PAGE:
With digital gatherings becoming the new normal, senior women’s wear editor for Farfetch Celenie Seidel added, “There is definitely still a market for joy-sparking pieces right now: with so much focus on the face due to the nature of video calls, statement earrings have found their true platform.”
Chelsea Hansford, chief executive officer and creative director for Simon Miller — who is seeing a rise in sales for ribbed clothing at the moment — is finding shine by accessorizing the clothes with the right earrings and shoes. “You can get ready in minutes for your Zoom meetings and throw on an earring for your DJ set in the evening. I find my sparkle in accessories — I wear fun earrings every day to feel put together and sane. I also love to wear my platform shoes, in particular the Blackout Platforms, as they are easy slide-on shoes that make me feel like I have not lost my edge.”
Accessories designers echoed the ease and versatility of adding playful accents.
“Fun jewelry has become a ‘Zoom party’ pick me up staple,” said jewelry designer Jennifer Zeuner about how to energize a Zoom party with accessories. “I always wear fun hoops such as our star or heart ones and a couple layered necklaces to keep my look joyous during this challenging time.”
HAVVA designers and siblings Havva and Ali Mustafa, too, see the benefits of a mood-boosting palette. “We use bright colors and neons in our collections as it creates eye-catching silhouettes and brings an edge to your work outfit, a dinner date, and even that Zoom dance party. If you were to ask did you see me coming? The reply would be ‘from a mile away, baby!’” the duo quipped.
The siblings know a thing or two about how to bring the party, not only from their eye-catching shoe styles, which often feature oversize hardware, strong logos or their signature flame motif, but also on Spotify, where they curate a monthly playlist called, “Cool Girls Don’t Sleep.”
Dsquared2’s Dean and Dan Caten, another pair of fashion siblings, are also offering a sense of hope in these uncertain times through their virtual parties.
“When we decided to do our Funky Friday set with DJ Herca a few weeks back we really just saw it as a fun and cool opportunity to connect with our D2 Family in a way that brings joy and happiness to homes all over the world. Our main concern during this time is geared toward everyone being safe and comfortable. It is of our best interest that we are doing what we need to do to make sure we can come together as one once this is over,” said the duo. They’re known for infusing elements of rave and party dressing into their collections, whether through the designs themselves or the runway soundtracks, most notably during their fall show where they had an army of models give their final walk to a surprise performance by Sister Sledge.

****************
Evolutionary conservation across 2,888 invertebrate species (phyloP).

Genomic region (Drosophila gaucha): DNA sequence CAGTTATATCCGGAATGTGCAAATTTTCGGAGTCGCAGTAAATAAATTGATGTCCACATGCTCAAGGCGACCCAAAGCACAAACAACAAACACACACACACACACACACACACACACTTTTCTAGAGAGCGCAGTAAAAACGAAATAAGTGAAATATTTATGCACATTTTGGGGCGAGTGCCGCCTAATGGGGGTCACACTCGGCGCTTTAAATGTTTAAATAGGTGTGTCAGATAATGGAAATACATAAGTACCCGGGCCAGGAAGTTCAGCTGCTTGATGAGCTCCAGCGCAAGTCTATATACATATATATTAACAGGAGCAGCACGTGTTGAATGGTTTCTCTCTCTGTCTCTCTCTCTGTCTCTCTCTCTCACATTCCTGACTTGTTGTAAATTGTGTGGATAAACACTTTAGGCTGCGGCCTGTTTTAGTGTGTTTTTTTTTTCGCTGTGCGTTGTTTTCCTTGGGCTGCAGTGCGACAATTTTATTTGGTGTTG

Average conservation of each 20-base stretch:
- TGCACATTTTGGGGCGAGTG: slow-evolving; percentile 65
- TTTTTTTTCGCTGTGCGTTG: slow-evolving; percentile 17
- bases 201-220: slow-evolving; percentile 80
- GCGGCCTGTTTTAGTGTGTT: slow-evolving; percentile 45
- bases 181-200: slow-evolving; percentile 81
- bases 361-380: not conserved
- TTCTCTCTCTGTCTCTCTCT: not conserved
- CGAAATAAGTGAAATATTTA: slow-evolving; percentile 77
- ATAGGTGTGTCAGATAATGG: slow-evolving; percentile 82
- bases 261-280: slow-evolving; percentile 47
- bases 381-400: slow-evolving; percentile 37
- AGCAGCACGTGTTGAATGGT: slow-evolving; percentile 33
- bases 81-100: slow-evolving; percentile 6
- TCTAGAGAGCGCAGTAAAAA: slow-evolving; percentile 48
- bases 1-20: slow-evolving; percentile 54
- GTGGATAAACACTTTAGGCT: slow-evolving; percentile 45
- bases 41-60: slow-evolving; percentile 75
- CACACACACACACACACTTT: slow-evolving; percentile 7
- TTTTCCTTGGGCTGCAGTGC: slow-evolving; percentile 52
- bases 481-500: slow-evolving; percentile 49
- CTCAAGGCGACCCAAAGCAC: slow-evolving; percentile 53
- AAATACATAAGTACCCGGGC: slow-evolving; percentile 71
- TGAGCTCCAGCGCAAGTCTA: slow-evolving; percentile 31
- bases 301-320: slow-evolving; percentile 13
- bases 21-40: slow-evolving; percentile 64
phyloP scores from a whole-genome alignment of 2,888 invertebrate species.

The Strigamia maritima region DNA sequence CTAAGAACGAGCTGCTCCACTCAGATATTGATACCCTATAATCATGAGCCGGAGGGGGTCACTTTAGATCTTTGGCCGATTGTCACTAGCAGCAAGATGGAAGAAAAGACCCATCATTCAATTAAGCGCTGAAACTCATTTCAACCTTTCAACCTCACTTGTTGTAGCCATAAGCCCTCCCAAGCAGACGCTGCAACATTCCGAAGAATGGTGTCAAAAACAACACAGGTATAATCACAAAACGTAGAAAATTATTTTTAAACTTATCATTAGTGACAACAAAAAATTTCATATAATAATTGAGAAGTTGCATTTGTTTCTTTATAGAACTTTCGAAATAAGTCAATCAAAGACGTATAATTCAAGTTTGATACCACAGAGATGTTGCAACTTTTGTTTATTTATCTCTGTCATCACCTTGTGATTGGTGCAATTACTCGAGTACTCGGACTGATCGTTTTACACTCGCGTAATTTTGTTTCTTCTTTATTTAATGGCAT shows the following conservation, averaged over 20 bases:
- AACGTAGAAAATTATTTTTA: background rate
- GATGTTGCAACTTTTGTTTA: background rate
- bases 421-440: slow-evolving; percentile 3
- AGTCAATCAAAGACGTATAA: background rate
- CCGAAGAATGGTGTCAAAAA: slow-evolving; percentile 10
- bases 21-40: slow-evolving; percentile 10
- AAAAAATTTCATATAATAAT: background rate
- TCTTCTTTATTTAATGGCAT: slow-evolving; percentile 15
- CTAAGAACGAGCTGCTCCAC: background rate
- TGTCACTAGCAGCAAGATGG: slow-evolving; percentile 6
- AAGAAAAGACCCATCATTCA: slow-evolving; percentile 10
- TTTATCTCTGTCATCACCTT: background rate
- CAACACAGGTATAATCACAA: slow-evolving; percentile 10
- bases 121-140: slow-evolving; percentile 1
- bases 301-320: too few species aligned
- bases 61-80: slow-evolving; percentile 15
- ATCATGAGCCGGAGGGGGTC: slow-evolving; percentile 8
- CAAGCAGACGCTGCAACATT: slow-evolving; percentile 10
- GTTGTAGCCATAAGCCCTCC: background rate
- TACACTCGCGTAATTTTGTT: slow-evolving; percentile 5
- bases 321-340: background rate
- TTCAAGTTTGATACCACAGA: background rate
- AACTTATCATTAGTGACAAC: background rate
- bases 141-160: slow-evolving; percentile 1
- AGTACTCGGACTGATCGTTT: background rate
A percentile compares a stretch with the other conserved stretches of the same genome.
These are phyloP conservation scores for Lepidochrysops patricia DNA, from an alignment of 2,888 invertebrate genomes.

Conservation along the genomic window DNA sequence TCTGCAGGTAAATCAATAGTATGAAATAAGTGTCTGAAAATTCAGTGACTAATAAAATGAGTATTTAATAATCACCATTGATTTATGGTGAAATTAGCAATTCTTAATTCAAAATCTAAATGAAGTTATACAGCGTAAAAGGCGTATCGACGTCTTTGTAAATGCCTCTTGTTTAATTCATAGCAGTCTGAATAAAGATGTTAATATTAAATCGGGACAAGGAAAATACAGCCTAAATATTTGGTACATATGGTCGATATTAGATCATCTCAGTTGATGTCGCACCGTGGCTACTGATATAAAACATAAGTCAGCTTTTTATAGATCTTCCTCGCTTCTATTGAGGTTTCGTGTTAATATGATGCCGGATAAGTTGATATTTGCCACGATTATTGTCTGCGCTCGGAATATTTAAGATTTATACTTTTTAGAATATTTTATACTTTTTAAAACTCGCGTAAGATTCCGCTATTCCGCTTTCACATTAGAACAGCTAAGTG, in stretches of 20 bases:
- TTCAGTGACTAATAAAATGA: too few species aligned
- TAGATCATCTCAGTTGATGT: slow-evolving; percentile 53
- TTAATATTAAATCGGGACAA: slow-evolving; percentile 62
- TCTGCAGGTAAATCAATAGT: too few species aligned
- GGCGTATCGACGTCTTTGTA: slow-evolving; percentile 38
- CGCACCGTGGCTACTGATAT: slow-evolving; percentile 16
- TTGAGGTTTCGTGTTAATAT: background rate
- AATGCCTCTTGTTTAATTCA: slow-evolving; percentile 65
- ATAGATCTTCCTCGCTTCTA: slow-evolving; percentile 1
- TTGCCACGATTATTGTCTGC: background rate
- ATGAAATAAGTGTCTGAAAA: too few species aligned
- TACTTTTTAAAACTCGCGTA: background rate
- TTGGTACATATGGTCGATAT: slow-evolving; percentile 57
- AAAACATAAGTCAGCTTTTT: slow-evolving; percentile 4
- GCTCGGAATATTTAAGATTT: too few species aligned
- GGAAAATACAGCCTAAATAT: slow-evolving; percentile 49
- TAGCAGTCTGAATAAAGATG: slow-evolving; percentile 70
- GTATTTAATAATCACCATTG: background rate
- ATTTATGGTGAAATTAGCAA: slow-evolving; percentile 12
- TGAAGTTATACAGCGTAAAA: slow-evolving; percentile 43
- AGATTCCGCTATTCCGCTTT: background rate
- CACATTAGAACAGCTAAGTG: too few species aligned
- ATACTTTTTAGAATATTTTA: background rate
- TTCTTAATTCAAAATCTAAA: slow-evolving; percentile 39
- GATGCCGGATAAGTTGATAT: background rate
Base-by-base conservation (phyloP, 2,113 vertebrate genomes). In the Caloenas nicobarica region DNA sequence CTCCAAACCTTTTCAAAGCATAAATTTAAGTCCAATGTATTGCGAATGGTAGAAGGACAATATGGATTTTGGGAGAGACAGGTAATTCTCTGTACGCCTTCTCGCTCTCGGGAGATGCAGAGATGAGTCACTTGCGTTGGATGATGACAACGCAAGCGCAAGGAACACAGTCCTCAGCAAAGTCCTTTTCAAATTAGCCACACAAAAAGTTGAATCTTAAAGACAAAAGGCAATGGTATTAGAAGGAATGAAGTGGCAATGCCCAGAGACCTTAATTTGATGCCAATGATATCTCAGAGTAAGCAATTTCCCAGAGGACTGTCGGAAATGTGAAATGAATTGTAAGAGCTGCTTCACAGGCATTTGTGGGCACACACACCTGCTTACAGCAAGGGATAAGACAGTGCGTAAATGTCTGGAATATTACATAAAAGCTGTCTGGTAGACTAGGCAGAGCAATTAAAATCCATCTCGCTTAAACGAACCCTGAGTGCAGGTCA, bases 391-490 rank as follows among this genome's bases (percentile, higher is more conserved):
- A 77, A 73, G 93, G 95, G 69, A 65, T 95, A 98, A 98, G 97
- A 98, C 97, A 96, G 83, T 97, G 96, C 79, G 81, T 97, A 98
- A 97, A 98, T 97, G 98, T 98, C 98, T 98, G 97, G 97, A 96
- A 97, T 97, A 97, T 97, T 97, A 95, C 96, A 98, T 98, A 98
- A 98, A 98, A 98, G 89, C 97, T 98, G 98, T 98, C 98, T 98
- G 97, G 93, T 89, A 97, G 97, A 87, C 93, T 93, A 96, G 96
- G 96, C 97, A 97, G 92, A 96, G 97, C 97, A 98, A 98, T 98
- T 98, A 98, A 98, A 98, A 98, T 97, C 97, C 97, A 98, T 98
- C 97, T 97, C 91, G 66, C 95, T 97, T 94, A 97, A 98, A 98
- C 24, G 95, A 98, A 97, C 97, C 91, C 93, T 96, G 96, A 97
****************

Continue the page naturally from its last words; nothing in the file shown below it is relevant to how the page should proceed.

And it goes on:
While the fate of post-corona social gatherings has yet to be determined, in the foreseeable future brands and retailers are optimistic that consumers will bounce back and seek sparkly and uplifting options.
“Absolutely. The more pieces in a wardrobe can glisten at a time like this, the more people are able to feel inspired and creatively motivated day-to-day,” said Farhadpour.
Aurélien Arbet and Jérémie Egry, the creatives behind Paris-based brand Études, said: “We are convinced that after all we passed through, we will all want fresh, simple, colorful, and playful clothing. We created this [spring 2021] collection with this direction in mind. The next season should bring joy and energy. We all need to think differently, we should not be scared of changes and work together to reinvent our future.”
“Even more than this however, I foresee there will be a post-pandemic wave of expressionism based on historical trends,” Seidel said. “Over the years, times of uncertainty have often sparked reactive movements where people have craved frivolity as a means of escapism — think Studio 54 and the Weimar Republic’s cabarets. Fittingly, we saw these themes coming through in the fall 2020 collections in February and March, so this mood is in the zeitgeist for a number of reasons — expect fringing, crystals and Glomesh.”
So as another weekend approaches, brands and consumers alike, thanks to these virtual sessions, have begun to establish a semblance of normality all while blowing off steam within the parameters of the current lockdown restrictions. One thing is certain: COVID-19 will not stop the party.
Here and throughout, images from recent runway collections highlighting a range of party-friendly fashion to serve as inspiration for events and small gatherings alike — once self-isolation ends.